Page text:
But I think you'd best first tell us what size basement you have and how it is made, if you can see the walls, or it is a finished basement? is it insulated? in what part of the world are you located?

Actually what I can tell you for free, is that 80% of houses are under-ventilated and people work more at making them so than perhaps anything else. Some think that caulking around the windows and doors is all there is to lowering one's heating bills, while at the same time they don't do anything to remove the stale air they have just prevented from getting out of your house. They also surround themselves with plants and ignore the fact that they give off moisture too. So by all means, and especially in the basement, increase air circulation, by putting in fans or turning on the fan in your furnace. Anything to keep the air moving will reduce your humidity and mould levels.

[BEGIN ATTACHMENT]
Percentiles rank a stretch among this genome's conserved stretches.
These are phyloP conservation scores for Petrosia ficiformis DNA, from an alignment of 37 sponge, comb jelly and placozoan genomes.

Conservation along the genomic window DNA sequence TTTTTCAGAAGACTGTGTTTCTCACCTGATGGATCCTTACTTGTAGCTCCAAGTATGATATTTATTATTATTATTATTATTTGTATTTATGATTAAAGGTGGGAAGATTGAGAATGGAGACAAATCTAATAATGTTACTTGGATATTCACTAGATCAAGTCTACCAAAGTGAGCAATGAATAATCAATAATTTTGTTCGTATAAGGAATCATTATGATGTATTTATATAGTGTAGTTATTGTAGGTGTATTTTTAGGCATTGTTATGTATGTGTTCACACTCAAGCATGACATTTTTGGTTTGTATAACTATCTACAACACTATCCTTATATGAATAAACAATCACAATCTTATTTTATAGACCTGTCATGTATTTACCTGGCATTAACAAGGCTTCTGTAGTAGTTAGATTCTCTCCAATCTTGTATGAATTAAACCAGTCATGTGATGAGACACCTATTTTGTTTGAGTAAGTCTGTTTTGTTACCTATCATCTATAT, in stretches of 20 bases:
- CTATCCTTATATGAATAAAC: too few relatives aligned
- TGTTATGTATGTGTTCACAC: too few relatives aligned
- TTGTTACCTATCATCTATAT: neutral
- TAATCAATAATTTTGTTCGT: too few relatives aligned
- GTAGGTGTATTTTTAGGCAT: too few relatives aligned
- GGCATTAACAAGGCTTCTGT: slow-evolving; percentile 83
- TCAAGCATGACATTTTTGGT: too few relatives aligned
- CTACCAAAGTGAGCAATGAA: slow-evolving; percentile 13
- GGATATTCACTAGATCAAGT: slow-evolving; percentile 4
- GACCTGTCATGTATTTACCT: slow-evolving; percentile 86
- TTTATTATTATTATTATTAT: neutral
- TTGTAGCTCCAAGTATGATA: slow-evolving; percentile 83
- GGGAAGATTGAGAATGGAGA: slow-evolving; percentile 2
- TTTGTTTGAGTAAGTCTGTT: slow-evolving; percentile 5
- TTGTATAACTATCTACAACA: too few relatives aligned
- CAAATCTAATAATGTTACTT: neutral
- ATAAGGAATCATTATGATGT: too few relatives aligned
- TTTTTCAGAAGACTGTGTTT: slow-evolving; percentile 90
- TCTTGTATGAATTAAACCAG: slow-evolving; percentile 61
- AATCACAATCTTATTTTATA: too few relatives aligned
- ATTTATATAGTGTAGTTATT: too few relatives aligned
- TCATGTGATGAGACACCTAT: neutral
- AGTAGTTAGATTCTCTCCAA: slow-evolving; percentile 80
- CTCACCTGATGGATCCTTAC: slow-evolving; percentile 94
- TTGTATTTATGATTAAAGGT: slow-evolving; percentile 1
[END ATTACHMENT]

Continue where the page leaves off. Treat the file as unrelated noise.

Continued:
At 50% relative humidity (RH) down there, you're on the borderline of damaging mould growth if the temperature is close to 65 deg and up. Therefore, your dehumidifier isn't being effective. Sure it's energy efficient and all that but saying that is the same as saying: why can't a Honda engine drive an SUV? It's not the right size, that's why. Efficient? sure is, but not the right size to move an SUV. It takes a bigger engine. Your basement may be 700 sqft and a 17-pint dehumidifier too small to dehumidify that area. It may take 45-pint or larger...size matters!

Knowing where you live makes a difference to one way of reducing the humidity problem.. Can we assume "MA" is in the Northeast US?